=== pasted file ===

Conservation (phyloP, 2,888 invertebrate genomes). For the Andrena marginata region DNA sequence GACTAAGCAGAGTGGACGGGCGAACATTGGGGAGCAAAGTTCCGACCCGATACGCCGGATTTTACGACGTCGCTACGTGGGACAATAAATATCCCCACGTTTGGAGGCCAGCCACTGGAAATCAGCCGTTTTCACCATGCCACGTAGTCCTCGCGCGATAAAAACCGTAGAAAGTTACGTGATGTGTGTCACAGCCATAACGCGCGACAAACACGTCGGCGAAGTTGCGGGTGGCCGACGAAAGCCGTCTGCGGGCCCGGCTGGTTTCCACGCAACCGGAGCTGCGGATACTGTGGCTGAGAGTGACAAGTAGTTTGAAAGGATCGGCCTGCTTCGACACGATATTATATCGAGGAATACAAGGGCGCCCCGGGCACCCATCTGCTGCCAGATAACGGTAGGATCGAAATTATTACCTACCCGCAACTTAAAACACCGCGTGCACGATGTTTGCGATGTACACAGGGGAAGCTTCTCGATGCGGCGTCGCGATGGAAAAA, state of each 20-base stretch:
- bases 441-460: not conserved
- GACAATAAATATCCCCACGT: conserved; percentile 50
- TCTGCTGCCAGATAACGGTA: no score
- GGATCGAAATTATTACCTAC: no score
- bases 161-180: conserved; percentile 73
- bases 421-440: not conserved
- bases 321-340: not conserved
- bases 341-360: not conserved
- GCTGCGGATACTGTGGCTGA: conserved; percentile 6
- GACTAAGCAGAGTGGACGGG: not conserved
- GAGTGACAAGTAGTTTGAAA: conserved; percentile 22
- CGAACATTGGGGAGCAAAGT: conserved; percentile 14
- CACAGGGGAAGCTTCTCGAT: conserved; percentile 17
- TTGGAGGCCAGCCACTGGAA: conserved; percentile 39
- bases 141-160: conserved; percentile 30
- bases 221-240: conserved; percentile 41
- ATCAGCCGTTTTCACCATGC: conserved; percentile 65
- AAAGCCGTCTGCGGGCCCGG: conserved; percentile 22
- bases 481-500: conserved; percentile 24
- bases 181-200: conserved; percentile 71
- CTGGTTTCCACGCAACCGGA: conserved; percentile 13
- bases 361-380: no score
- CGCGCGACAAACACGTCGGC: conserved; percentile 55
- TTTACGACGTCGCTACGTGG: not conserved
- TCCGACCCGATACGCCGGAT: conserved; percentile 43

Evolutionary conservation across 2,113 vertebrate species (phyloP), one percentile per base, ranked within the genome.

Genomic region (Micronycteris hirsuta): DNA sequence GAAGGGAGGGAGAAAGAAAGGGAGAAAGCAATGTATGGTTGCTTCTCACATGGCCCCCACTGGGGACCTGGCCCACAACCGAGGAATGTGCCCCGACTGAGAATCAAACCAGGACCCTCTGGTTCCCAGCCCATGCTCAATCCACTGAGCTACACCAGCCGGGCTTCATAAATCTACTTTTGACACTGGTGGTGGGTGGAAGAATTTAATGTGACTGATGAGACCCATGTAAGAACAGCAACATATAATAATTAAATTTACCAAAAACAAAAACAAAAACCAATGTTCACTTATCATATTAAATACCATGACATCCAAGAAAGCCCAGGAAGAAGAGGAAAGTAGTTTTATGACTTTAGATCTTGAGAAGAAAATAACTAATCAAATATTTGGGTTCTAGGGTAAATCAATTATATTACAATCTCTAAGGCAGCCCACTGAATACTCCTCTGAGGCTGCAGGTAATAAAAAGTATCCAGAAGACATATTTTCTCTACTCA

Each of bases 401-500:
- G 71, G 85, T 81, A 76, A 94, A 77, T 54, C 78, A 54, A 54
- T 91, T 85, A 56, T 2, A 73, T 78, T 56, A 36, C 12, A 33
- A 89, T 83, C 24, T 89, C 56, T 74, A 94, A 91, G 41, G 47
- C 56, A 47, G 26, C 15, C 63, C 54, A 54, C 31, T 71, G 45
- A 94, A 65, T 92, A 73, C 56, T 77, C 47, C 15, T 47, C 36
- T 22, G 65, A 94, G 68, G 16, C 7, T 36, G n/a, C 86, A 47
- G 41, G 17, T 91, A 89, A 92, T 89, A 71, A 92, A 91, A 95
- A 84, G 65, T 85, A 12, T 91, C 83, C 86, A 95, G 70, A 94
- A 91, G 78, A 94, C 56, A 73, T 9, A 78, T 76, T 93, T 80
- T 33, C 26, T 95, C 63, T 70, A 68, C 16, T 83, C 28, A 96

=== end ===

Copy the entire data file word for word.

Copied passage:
Conservation (phyloP, 2,888 invertebrate genomes). For the Andrena marginata region DNA sequence GACTAAGCAGAGTGGACGGGCGAACATTGGGGAGCAAAGTTCCGACCCGATACGCCGGATTTTACGACGTCGCTACGTGGGACAATAAATATCCCCACGTTTGGAGGCCAGCCACTGGAAATCAGCCGTTTTCACCATGCCACGTAGTCCTCGCGCGATAAAAACCGTAGAAAGTTACGTGATGTGTGTCACAGCCATAACGCGCGACAAACACGTCGGCGAAGTTGCGGGTGGCCGACGAAAGCCGTCTGCGGGCCCGGCTGGTTTCCACGCAACCGGAGCTGCGGATACTGTGGCTGAGAGTGACAAGTAGTTTGAAAGGATCGGCCTGCTTCGACACGATATTATATCGAGGAATACAAGGGCGCCCCGGGCACCCATCTGCTGCCAGATAACGGTAGGATCGAAATTATTACCTACCCGCAACTTAAAACACCGCGTGCACGATGTTTGCGATGTACACAGGGGAAGCTTCTCGATGCGGCGTCGCGATGGAAAAA, state of each 20-base stretch:
- bases 441-460: not conserved
- GACAATAAATATCCCCACGT: conserved; percentile 50
- TCTGCTGCCAGATAACGGTA: no score
- GGATCGAAATTATTACCTAC: no score
- bases 161-180: conserved; percentile 73
- bases 421-440: not conserved
- bases 321-340: not conserved
- bases 341-360: not conserved
- GCTGCGGATACTGTGGCTGA: conserved; percentile 6
- GACTAAGCAGAGTGGACGGG: not conserved
- GAGTGACAAGTAGTTTGAAA: conserved; percentile 22
- CGAACATTGGGGAGCAAAGT: conserved; percentile 14
- CACAGGGGAAGCTTCTCGAT: conserved; percentile 17
- TTGGAGGCCAGCCACTGGAA: conserved; percentile 39
- bases 141-160: conserved; percentile 30
- bases 221-240: conserved; percentile 41
- ATCAGCCGTTTTCACCATGC: conserved; percentile 65
- AAAGCCGTCTGCGGGCCCGG: conserved; percentile 22
- bases 481-500: conserved; percentile 24
- bases 181-200: conserved; percentile 71
- CTGGTTTCCACGCAACCGGA: conserved; percentile 13
- bases 361-380: no score
- CGCGCGACAAACACGTCGGC: conserved; percentile 55
- TTTACGACGTCGCTACGTGG: not conserved
- TCCGACCCGATACGCCGGAT: conserved; percentile 43

Evolutionary conservation across 2,113 vertebrate species (phyloP), one percentile per base, ranked within the genome.

Genomic region (Micronycteris hirsuta): DNA sequence GAAGGGAGGGAGAAAGAAAGGGAGAAAGCAATGTATGGTTGCTTCTCACATGGCCCCCACTGGGGACCTGGCCCACAACCGAGGAATGTGCCCCGACTGAGAATCAAACCAGGACCCTCTGGTTCCCAGCCCATGCTCAATCCACTGAGCTACACCAGCCGGGCTTCATAAATCTACTTTTGACACTGGTGGTGGGTGGAAGAATTTAATGTGACTGATGAGACCCATGTAAGAACAGCAACATATAATAATTAAATTTACCAAAAACAAAAACAAAAACCAATGTTCACTTATCATATTAAATACCATGACATCCAAGAAAGCCCAGGAAGAAGAGGAAAGTAGTTTTATGACTTTAGATCTTGAGAAGAAAATAACTAATCAAATATTTGGGTTCTAGGGTAAATCAATTATATTACAATCTCTAAGGCAGCCCACTGAATACTCCTCTGAGGCTGCAGGTAATAAAAAGTATCCAGAAGACATATTTTCTCTACTCA

Each of bases 401-500:
- G 71, G 85, T 81, A 76, A 94, A 77, T 54, C 78, A 54, A 54
- T 91, T 85, A 56, T 2, A 73, T 78, T 56, A 36, C 12, A 33
- A 89, T 83, C 24, T 89, C 56, T 74, A 94, A 91, G 41, G 47
- C 56, A 47, G 26, C 15, C 63, C 54, A 54, C 31, T 71, G 45
- A 94, A 65, T 92, A 73, C 56, T 77, C 47, C 15, T 47, C 36
- T 22, G 65, A 94, G 68, G 16, C 7, T 36, G n/a, C 86, A 47
- G 41, G 17, T 91, A 89, A 92, T 89, A 71, A 92, A 91, A 95
- A 84, G 65, T 85, A 12, T 91, C 83, C 86, A 95, G 70, A 94
- A 91, G 78, A 94, C 56, A 73, T 9, A 78, T 76, T 93, T 80
- T 33, C 26, T 95, C 63, T 70, A 68, C 16, T 83, C 28, A 96